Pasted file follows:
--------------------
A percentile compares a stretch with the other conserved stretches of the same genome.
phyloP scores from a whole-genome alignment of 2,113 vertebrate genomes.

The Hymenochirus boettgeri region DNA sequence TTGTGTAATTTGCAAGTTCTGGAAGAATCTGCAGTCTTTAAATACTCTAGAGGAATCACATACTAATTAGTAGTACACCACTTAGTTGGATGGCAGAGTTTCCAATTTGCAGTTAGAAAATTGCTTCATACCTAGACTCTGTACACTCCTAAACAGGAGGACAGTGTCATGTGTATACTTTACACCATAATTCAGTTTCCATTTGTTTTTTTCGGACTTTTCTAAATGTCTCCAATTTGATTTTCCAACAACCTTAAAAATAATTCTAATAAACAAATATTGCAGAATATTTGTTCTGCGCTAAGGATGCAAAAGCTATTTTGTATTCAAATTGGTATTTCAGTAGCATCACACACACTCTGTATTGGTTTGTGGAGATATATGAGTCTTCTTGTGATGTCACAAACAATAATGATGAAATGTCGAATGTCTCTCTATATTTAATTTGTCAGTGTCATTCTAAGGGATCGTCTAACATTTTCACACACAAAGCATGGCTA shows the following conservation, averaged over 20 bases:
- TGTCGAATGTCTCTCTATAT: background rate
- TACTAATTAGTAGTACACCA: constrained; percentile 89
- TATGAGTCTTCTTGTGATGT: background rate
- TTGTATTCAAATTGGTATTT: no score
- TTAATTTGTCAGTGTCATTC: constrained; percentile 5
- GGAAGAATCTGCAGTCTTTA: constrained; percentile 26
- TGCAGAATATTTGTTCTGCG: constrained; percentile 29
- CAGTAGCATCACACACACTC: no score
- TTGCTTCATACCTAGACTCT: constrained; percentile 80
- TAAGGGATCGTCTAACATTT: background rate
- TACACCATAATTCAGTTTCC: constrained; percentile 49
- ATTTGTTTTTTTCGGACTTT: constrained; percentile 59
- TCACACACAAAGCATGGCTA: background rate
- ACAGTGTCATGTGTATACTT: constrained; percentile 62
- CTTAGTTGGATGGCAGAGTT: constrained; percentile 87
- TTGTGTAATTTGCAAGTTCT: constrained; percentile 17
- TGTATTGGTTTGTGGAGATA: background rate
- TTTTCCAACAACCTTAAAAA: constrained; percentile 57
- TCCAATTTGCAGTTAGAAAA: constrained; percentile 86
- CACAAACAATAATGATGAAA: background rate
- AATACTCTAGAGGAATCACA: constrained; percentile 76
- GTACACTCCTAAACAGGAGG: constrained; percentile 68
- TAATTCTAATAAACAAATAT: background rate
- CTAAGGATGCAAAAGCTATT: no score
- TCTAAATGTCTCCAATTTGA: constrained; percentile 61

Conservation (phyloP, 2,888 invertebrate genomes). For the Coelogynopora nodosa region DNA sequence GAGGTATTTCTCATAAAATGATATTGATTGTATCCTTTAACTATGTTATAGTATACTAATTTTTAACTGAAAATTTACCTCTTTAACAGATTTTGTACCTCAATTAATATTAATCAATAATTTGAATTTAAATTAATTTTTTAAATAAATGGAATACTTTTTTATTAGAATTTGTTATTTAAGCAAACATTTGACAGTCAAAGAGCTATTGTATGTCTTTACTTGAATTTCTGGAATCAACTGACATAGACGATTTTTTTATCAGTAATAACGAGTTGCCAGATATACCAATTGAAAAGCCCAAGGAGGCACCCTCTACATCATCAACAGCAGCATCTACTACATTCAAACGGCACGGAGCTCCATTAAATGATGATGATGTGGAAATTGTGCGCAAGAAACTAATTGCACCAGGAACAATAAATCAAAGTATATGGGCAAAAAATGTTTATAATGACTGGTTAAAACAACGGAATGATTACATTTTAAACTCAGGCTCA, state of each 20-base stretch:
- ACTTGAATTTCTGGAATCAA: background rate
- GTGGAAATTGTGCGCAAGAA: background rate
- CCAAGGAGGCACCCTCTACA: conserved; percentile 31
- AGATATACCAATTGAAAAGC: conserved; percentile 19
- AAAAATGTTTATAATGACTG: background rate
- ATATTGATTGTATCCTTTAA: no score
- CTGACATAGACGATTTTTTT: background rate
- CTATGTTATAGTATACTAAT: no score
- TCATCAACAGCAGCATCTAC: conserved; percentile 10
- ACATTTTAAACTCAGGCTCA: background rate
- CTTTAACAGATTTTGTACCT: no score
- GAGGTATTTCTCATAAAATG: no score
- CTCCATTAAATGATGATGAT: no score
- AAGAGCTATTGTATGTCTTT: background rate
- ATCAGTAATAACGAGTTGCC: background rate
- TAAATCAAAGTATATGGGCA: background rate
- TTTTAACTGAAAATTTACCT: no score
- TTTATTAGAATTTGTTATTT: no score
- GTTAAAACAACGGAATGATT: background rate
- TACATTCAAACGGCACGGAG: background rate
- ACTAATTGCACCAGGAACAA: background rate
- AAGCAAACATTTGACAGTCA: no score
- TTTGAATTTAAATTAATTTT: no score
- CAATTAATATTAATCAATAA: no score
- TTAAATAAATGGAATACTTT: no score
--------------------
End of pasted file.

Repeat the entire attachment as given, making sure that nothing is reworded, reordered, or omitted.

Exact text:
A percentile compares a stretch with the other conserved stretches of the same genome.
phyloP scores from a whole-genome alignment of 2,113 vertebrate genomes.

The Hymenochirus boettgeri region DNA sequence TTGTGTAATTTGCAAGTTCTGGAAGAATCTGCAGTCTTTAAATACTCTAGAGGAATCACATACTAATTAGTAGTACACCACTTAGTTGGATGGCAGAGTTTCCAATTTGCAGTTAGAAAATTGCTTCATACCTAGACTCTGTACACTCCTAAACAGGAGGACAGTGTCATGTGTATACTTTACACCATAATTCAGTTTCCATTTGTTTTTTTCGGACTTTTCTAAATGTCTCCAATTTGATTTTCCAACAACCTTAAAAATAATTCTAATAAACAAATATTGCAGAATATTTGTTCTGCGCTAAGGATGCAAAAGCTATTTTGTATTCAAATTGGTATTTCAGTAGCATCACACACACTCTGTATTGGTTTGTGGAGATATATGAGTCTTCTTGTGATGTCACAAACAATAATGATGAAATGTCGAATGTCTCTCTATATTTAATTTGTCAGTGTCATTCTAAGGGATCGTCTAACATTTTCACACACAAAGCATGGCTA shows the following conservation, averaged over 20 bases:
- TGTCGAATGTCTCTCTATAT: background rate
- TACTAATTAGTAGTACACCA: constrained; percentile 89
- TATGAGTCTTCTTGTGATGT: background rate
- TTGTATTCAAATTGGTATTT: no score
- TTAATTTGTCAGTGTCATTC: constrained; percentile 5
- GGAAGAATCTGCAGTCTTTA: constrained; percentile 26
- TGCAGAATATTTGTTCTGCG: constrained; percentile 29
- CAGTAGCATCACACACACTC: no score
- TTGCTTCATACCTAGACTCT: constrained; percentile 80
- TAAGGGATCGTCTAACATTT: background rate
- TACACCATAATTCAGTTTCC: constrained; percentile 49
- ATTTGTTTTTTTCGGACTTT: constrained; percentile 59
- TCACACACAAAGCATGGCTA: background rate
- ACAGTGTCATGTGTATACTT: constrained; percentile 62
- CTTAGTTGGATGGCAGAGTT: constrained; percentile 87
- TTGTGTAATTTGCAAGTTCT: constrained; percentile 17
- TGTATTGGTTTGTGGAGATA: background rate
- TTTTCCAACAACCTTAAAAA: constrained; percentile 57
- TCCAATTTGCAGTTAGAAAA: constrained; percentile 86
- CACAAACAATAATGATGAAA: background rate
- AATACTCTAGAGGAATCACA: constrained; percentile 76
- GTACACTCCTAAACAGGAGG: constrained; percentile 68
- TAATTCTAATAAACAAATAT: background rate
- CTAAGGATGCAAAAGCTATT: no score
- TCTAAATGTCTCCAATTTGA: constrained; percentile 61

Conservation (phyloP, 2,888 invertebrate genomes). For the Coelogynopora nodosa region DNA sequence GAGGTATTTCTCATAAAATGATATTGATTGTATCCTTTAACTATGTTATAGTATACTAATTTTTAACTGAAAATTTACCTCTTTAACAGATTTTGTACCTCAATTAATATTAATCAATAATTTGAATTTAAATTAATTTTTTAAATAAATGGAATACTTTTTTATTAGAATTTGTTATTTAAGCAAACATTTGACAGTCAAAGAGCTATTGTATGTCTTTACTTGAATTTCTGGAATCAACTGACATAGACGATTTTTTTATCAGTAATAACGAGTTGCCAGATATACCAATTGAAAAGCCCAAGGAGGCACCCTCTACATCATCAACAGCAGCATCTACTACATTCAAACGGCACGGAGCTCCATTAAATGATGATGATGTGGAAATTGTGCGCAAGAAACTAATTGCACCAGGAACAATAAATCAAAGTATATGGGCAAAAAATGTTTATAATGACTGGTTAAAACAACGGAATGATTACATTTTAAACTCAGGCTCA, state of each 20-base stretch:
- ACTTGAATTTCTGGAATCAA: background rate
- GTGGAAATTGTGCGCAAGAA: background rate
- CCAAGGAGGCACCCTCTACA: conserved; percentile 31
- AGATATACCAATTGAAAAGC: conserved; percentile 19
- AAAAATGTTTATAATGACTG: background rate
- ATATTGATTGTATCCTTTAA: no score
- CTGACATAGACGATTTTTTT: background rate
- CTATGTTATAGTATACTAAT: no score
- TCATCAACAGCAGCATCTAC: conserved; percentile 10
- ACATTTTAAACTCAGGCTCA: background rate
- CTTTAACAGATTTTGTACCT: no score
- GAGGTATTTCTCATAAAATG: no score
- CTCCATTAAATGATGATGAT: no score
- AAGAGCTATTGTATGTCTTT: background rate
- ATCAGTAATAACGAGTTGCC: background rate
- TAAATCAAAGTATATGGGCA: background rate
- TTTTAACTGAAAATTTACCT: no score
- TTTATTAGAATTTGTTATTT: no score
- GTTAAAACAACGGAATGATT: background rate
- TACATTCAAACGGCACGGAG: background rate
- ACTAATTGCACCAGGAACAA: background rate
- AAGCAAACATTTGACAGTCA: no score
- TTTGAATTTAAATTAATTTT: no score
- CAATTAATATTAATCAATAA: no score
- TTAAATAAATGGAATACTTT: no score